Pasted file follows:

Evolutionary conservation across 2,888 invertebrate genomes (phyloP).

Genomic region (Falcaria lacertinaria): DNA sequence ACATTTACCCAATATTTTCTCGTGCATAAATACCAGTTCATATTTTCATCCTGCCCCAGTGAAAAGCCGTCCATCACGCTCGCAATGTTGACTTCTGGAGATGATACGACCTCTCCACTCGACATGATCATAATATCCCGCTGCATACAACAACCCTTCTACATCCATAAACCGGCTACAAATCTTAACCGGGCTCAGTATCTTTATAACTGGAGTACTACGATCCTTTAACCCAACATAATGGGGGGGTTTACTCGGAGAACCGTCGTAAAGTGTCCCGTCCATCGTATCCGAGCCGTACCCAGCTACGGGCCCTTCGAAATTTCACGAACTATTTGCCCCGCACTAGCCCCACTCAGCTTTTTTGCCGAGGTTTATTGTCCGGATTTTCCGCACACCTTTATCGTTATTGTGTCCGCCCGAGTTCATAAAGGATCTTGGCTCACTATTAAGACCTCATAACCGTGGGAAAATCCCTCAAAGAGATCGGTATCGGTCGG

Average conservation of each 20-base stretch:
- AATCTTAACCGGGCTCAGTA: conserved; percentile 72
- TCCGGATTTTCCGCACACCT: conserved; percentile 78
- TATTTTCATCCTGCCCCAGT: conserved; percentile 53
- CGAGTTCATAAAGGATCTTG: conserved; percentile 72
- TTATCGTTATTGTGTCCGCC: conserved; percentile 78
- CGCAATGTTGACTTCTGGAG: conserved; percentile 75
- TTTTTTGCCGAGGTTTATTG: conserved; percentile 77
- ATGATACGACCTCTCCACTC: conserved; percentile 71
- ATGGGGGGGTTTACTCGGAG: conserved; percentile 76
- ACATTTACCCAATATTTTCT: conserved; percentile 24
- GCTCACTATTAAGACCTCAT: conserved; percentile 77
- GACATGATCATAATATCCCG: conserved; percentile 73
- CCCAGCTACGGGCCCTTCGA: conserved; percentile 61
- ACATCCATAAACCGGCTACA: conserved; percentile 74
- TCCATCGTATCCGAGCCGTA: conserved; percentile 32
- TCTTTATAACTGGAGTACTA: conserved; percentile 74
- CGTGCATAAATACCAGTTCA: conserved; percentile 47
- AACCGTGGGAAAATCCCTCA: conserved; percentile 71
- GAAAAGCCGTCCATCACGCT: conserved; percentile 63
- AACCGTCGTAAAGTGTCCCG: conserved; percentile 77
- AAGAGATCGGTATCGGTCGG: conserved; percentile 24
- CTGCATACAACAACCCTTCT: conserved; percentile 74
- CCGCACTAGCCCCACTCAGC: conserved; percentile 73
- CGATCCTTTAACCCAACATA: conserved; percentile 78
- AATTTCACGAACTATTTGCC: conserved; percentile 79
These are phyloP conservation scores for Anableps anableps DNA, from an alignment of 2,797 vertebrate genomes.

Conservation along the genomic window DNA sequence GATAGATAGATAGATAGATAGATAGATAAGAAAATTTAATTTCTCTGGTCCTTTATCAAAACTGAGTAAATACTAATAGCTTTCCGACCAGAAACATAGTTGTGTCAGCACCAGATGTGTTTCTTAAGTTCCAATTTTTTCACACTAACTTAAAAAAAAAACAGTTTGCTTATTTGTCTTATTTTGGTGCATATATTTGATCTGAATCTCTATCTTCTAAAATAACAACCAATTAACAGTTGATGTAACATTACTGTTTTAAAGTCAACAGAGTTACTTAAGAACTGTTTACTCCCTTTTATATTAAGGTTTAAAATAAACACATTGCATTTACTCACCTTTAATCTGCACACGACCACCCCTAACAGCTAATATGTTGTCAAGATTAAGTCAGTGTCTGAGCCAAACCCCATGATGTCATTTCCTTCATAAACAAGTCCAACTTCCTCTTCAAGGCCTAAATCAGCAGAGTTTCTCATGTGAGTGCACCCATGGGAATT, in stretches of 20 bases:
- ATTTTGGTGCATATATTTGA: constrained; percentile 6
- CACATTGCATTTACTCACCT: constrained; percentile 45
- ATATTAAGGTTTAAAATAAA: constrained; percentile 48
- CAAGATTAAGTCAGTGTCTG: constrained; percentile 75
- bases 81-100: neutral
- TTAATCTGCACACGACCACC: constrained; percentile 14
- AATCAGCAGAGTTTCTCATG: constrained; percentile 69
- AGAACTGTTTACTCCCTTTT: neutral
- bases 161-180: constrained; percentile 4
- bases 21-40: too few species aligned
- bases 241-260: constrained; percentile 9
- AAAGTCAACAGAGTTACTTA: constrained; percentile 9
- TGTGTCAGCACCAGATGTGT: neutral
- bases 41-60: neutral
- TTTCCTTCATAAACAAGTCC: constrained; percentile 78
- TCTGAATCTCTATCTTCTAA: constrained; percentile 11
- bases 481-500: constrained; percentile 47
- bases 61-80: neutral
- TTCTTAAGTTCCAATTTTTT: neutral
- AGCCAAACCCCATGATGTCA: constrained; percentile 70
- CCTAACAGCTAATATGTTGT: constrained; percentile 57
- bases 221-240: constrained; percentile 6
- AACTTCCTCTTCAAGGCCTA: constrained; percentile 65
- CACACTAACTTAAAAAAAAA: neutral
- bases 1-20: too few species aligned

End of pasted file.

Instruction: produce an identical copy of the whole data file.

Evolutionary conservation across 2,888 invertebrate genomes (phyloP).

Genomic region (Falcaria lacertinaria): DNA sequence ACATTTACCCAATATTTTCTCGTGCATAAATACCAGTTCATATTTTCATCCTGCCCCAGTGAAAAGCCGTCCATCACGCTCGCAATGTTGACTTCTGGAGATGATACGACCTCTCCACTCGACATGATCATAATATCCCGCTGCATACAACAACCCTTCTACATCCATAAACCGGCTACAAATCTTAACCGGGCTCAGTATCTTTATAACTGGAGTACTACGATCCTTTAACCCAACATAATGGGGGGGTTTACTCGGAGAACCGTCGTAAAGTGTCCCGTCCATCGTATCCGAGCCGTACCCAGCTACGGGCCCTTCGAAATTTCACGAACTATTTGCCCCGCACTAGCCCCACTCAGCTTTTTTGCCGAGGTTTATTGTCCGGATTTTCCGCACACCTTTATCGTTATTGTGTCCGCCCGAGTTCATAAAGGATCTTGGCTCACTATTAAGACCTCATAACCGTGGGAAAATCCCTCAAAGAGATCGGTATCGGTCGG

Average conservation of each 20-base stretch:
- AATCTTAACCGGGCTCAGTA: conserved; percentile 72
- TCCGGATTTTCCGCACACCT: conserved; percentile 78
- TATTTTCATCCTGCCCCAGT: conserved; percentile 53
- CGAGTTCATAAAGGATCTTG: conserved; percentile 72
- TTATCGTTATTGTGTCCGCC: conserved; percentile 78
- CGCAATGTTGACTTCTGGAG: conserved; percentile 75
- TTTTTTGCCGAGGTTTATTG: conserved; percentile 77
- ATGATACGACCTCTCCACTC: conserved; percentile 71
- ATGGGGGGGTTTACTCGGAG: conserved; percentile 76
- ACATTTACCCAATATTTTCT: conserved; percentile 24
- GCTCACTATTAAGACCTCAT: conserved; percentile 77
- GACATGATCATAATATCCCG: conserved; percentile 73
- CCCAGCTACGGGCCCTTCGA: conserved; percentile 61
- ACATCCATAAACCGGCTACA: conserved; percentile 74
- TCCATCGTATCCGAGCCGTA: conserved; percentile 32
- TCTTTATAACTGGAGTACTA: conserved; percentile 74
- CGTGCATAAATACCAGTTCA: conserved; percentile 47
- AACCGTGGGAAAATCCCTCA: conserved; percentile 71
- GAAAAGCCGTCCATCACGCT: conserved; percentile 63
- AACCGTCGTAAAGTGTCCCG: conserved; percentile 77
- AAGAGATCGGTATCGGTCGG: conserved; percentile 24
- CTGCATACAACAACCCTTCT: conserved; percentile 74
- CCGCACTAGCCCCACTCAGC: conserved; percentile 73
- CGATCCTTTAACCCAACATA: conserved; percentile 78
- AATTTCACGAACTATTTGCC: conserved; percentile 79
These are phyloP conservation scores for Anableps anableps DNA, from an alignment of 2,797 vertebrate genomes.

Conservation along the genomic window DNA sequence GATAGATAGATAGATAGATAGATAGATAAGAAAATTTAATTTCTCTGGTCCTTTATCAAAACTGAGTAAATACTAATAGCTTTCCGACCAGAAACATAGTTGTGTCAGCACCAGATGTGTTTCTTAAGTTCCAATTTTTTCACACTAACTTAAAAAAAAAACAGTTTGCTTATTTGTCTTATTTTGGTGCATATATTTGATCTGAATCTCTATCTTCTAAAATAACAACCAATTAACAGTTGATGTAACATTACTGTTTTAAAGTCAACAGAGTTACTTAAGAACTGTTTACTCCCTTTTATATTAAGGTTTAAAATAAACACATTGCATTTACTCACCTTTAATCTGCACACGACCACCCCTAACAGCTAATATGTTGTCAAGATTAAGTCAGTGTCTGAGCCAAACCCCATGATGTCATTTCCTTCATAAACAAGTCCAACTTCCTCTTCAAGGCCTAAATCAGCAGAGTTTCTCATGTGAGTGCACCCATGGGAATT, in stretches of 20 bases:
- ATTTTGGTGCATATATTTGA: constrained; percentile 6
- CACATTGCATTTACTCACCT: constrained; percentile 45
- ATATTAAGGTTTAAAATAAA: constrained; percentile 48
- CAAGATTAAGTCAGTGTCTG: constrained; percentile 75
- bases 81-100: neutral
- TTAATCTGCACACGACCACC: constrained; percentile 14
- AATCAGCAGAGTTTCTCATG: constrained; percentile 69
- AGAACTGTTTACTCCCTTTT: neutral
- bases 161-180: constrained; percentile 4
- bases 21-40: too few species aligned
- bases 241-260: constrained; percentile 9
- AAAGTCAACAGAGTTACTTA: constrained; percentile 9
- TGTGTCAGCACCAGATGTGT: neutral
- bases 41-60: neutral
- TTTCCTTCATAAACAAGTCC: constrained; percentile 78
- TCTGAATCTCTATCTTCTAA: constrained; percentile 11
- bases 481-500: constrained; percentile 47
- bases 61-80: neutral
- TTCTTAAGTTCCAATTTTTT: neutral
- AGCCAAACCCCATGATGTCA: constrained; percentile 70
- CCTAACAGCTAATATGTTGT: constrained; percentile 57
- bases 221-240: constrained; percentile 6
- AACTTCCTCTTCAAGGCCTA: constrained; percentile 65
- CACACTAACTTAAAAAAAAA: neutral
- bases 1-20: too few species aligned